Mississippi County, Arkansas, is Primed for SteelFebruary 09, 2018
Mississippi County is one of the largest steel-producing counties in the United States, and local leaders are taking the initiative to ensure the growing steel industry in Arkansas has the workforce it needs for today and tomorrow.
On Wednesday, January 31, 2018, Arkansas Governor Asa Hutchinson made two announcements in Blytheville.
The first is a major step toward increased workforce education in Arkansas: the establishment of the Arkansas Steelmaking Academy. The academy is founded through a partnership between Arkansas Northeastern College and SMS group, a company that makes equipment for the metals industry.
Area high school students will be introduced to the wide range of steel manufacturing jobs available. The Arkansas Steelmaking Academy will offer career training, and graduates will provide the workforce needed at steel companies in Arkansas, including Nucor Steel and Tenaris in Blytheville and Big River Steel in Osceola.
The primary goal of the Academy is to bring training that has historically only been available in Germany to the United States, specifically to Mississippi County, Arkansas, where the training will have great value and impact. Steel mills have processes and equipment that are incredibly precise and that are required to meet the standards of product quality, production goals and safety. The Academy will make it much easier and more economical for local companies to train more of their employees in a shorter time, with less expense, and with less disruption to their jobs and the processes of steel making. The Academy will strengthen the entire region and secure jobs and the economy for Arkansas’ steel mills.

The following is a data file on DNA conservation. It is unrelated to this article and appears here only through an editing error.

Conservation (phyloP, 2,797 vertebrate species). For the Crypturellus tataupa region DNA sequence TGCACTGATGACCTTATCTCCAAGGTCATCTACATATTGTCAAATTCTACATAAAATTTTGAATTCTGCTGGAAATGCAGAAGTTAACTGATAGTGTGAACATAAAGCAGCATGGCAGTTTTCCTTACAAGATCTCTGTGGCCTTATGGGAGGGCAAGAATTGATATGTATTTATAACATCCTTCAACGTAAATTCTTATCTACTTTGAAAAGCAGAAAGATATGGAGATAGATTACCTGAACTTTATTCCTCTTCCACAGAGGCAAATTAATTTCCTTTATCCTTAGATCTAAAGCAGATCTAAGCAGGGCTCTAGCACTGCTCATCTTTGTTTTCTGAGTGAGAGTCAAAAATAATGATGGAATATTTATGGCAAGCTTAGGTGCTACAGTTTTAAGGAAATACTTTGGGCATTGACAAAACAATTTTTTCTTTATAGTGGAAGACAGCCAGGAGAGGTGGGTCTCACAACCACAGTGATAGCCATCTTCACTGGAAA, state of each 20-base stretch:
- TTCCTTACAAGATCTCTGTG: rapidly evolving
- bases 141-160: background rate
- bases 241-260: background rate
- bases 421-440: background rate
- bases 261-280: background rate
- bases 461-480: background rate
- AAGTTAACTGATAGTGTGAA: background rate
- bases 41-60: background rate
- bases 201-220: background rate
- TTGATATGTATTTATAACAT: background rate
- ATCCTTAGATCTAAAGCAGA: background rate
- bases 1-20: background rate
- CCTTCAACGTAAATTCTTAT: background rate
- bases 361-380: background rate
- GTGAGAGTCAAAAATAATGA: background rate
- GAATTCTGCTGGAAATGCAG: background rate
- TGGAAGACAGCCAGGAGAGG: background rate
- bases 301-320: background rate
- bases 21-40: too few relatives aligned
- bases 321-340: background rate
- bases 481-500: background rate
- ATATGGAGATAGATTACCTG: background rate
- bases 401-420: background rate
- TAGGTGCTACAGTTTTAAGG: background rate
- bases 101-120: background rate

Second, Governor Hutchinson presented an award to Mississippi County in honor of becoming the first county in Arkansas to achieve certification in Mississippi county act work readiness The ACT Work Readiness program encourages workforce training in Arkansas, and around the country, to get people ready to work in the industry of their choice while helping employers meet their workforce needs. Local educators, through the initiative, identify the skills gaps and build career pathways that meet the needs of businesses and industry in the area.
Mississippi County, for example, is home to the three steel companies mentioned above. More than 3,000 people in the county are employed in the steel industry. Mississippi County was certified in May 2017 and is actively engaged in maintaining their status. An additional 18 counties in Arkansas are working toward their Work Readiness goals for certification.
Arkansas has become a leader in the steel industry, with its central location, proximity to the Mississippi River, and transportation infrastructure. Continuing to grow both the number of jobs in the industry and the number of skilled workers is a boon to economic development. Mississippi County is leading the way in strategically aligning workers and opportunities.